Why do people gamble? Some people do it more than others, but it exists across all cultures. The reason for it can be tough to pin down, both psychologically and economically.
As World Bank economist Sylvan Herskowitz puts it:
The broad and persistent popularity of gambles with negative expected returns has presented a long-standing puzzle for economists.
If you ask people, they’ll give you a variety of reasons. However, much of the discourse around responsible gambling tends to take a reductive view, splitting the motivations into two categories. Gambling for pure entertainment is more or less the only acceptable reason to do so. All other motivations are treated as markers of a potential gambling problem.
In particular, gambling because you need the money is considered irrational and a sign of possible addiction. Indeed, most laws about gambling advertising expressly prohibit any implication of financial benefit for that reason.
After all, every gambling product is a negative sum game. Some gamblers might come out ahead, but on average, every bet is a losing one thanks to the house edge or participation fees.
However, when economists investigate “irrational” behavior, it often turns out there are hidden incentives at play. What seems foolish from afar may turn out to be sensible – or at least understandable – once we know more about the person’s situation.
Herskowitz looked at sports betting in Kampala, Uganda, through the lens of how people behave when they need to make large purchases but have limited ability to save and lack access to affordable credit. In his paper, Gambling, Saving and Lumpy Liquidity Needs, he concludes that betting may sometimes be (or seem like) the least bad option.
(Note: It should go without saying, but Bonus does not recommend doing this!)
Diminishing Returns vs. “Lumpy” Spending
According to traditional economic thinking, risk is a bad thing. Even a fair bet, like a double-or-nothing coin flip, is something you should avoid. That’s why investors expect higher statistical returns on riskier financial products.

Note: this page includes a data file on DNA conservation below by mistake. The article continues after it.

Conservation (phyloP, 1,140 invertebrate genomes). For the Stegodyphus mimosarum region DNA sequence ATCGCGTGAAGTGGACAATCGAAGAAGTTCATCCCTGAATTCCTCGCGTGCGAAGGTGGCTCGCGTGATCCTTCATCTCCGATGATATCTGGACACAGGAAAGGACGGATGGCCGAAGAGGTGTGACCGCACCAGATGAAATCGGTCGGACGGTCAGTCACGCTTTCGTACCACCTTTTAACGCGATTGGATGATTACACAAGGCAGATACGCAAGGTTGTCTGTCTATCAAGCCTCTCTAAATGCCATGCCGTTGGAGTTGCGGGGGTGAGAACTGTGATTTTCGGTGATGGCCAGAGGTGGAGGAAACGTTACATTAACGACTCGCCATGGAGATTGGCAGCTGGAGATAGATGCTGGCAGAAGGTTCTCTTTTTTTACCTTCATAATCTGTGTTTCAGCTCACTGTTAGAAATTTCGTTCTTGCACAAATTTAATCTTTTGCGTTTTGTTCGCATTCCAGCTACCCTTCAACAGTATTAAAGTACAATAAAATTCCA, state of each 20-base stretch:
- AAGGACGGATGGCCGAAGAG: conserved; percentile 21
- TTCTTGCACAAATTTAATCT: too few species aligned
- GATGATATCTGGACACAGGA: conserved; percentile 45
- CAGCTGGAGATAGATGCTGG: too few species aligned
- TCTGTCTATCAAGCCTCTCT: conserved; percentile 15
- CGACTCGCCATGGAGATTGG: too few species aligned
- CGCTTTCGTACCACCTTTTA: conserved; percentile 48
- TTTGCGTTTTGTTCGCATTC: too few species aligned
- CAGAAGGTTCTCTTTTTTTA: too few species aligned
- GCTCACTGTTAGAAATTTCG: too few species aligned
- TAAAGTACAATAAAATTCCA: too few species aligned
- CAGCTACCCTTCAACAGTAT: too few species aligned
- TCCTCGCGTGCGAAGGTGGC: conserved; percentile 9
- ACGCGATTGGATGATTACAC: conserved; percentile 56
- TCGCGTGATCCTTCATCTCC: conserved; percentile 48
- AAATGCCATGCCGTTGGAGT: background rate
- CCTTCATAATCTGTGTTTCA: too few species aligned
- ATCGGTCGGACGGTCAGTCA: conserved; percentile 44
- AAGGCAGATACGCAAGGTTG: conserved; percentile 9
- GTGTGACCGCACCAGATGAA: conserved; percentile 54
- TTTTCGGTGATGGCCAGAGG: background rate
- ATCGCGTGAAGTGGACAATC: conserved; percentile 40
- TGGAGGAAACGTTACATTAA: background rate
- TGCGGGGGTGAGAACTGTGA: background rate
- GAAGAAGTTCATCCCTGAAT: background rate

Underlying this is the idea of diminishing returns, that each additional dollar has less “utility” (i.e., buys less happiness) for a person than the previous one. For instance, the difference between a $20,000 used car and a $10,000 one is significant, but it’s not as large as the difference between the cheaper option and not having a car at all.
Herskowitz points out that this can break down when the person wants to make a large, indivisible purchase. He calls this “lumpy spending.”
For instance, using our car example, imagine that lack of a car is the single biggest hindrance in your life. Furthermore, imagine that the $10,000 car is the cheapest available option in your area, but you only have $5,000 to your name.
At that moment, in those circumstances, having $10,000 would be more than twice as good as having $5,000. It makes the difference between getting a car and not getting one. In that case, a double-or-nothing coin flip would start to look more appealing.
Of course, that assumes you can’t save or invest your $5,000 while waiting to earn more, or borrow the other $5,000 and pay it back later.
Saving or borrowing are the better options when they’re available. However, people who are in dire financial positions don’t always have access to credit or investment. Even saving money at home can be a problem for various reasons, including theft, poor self-control, and external pressure to spend.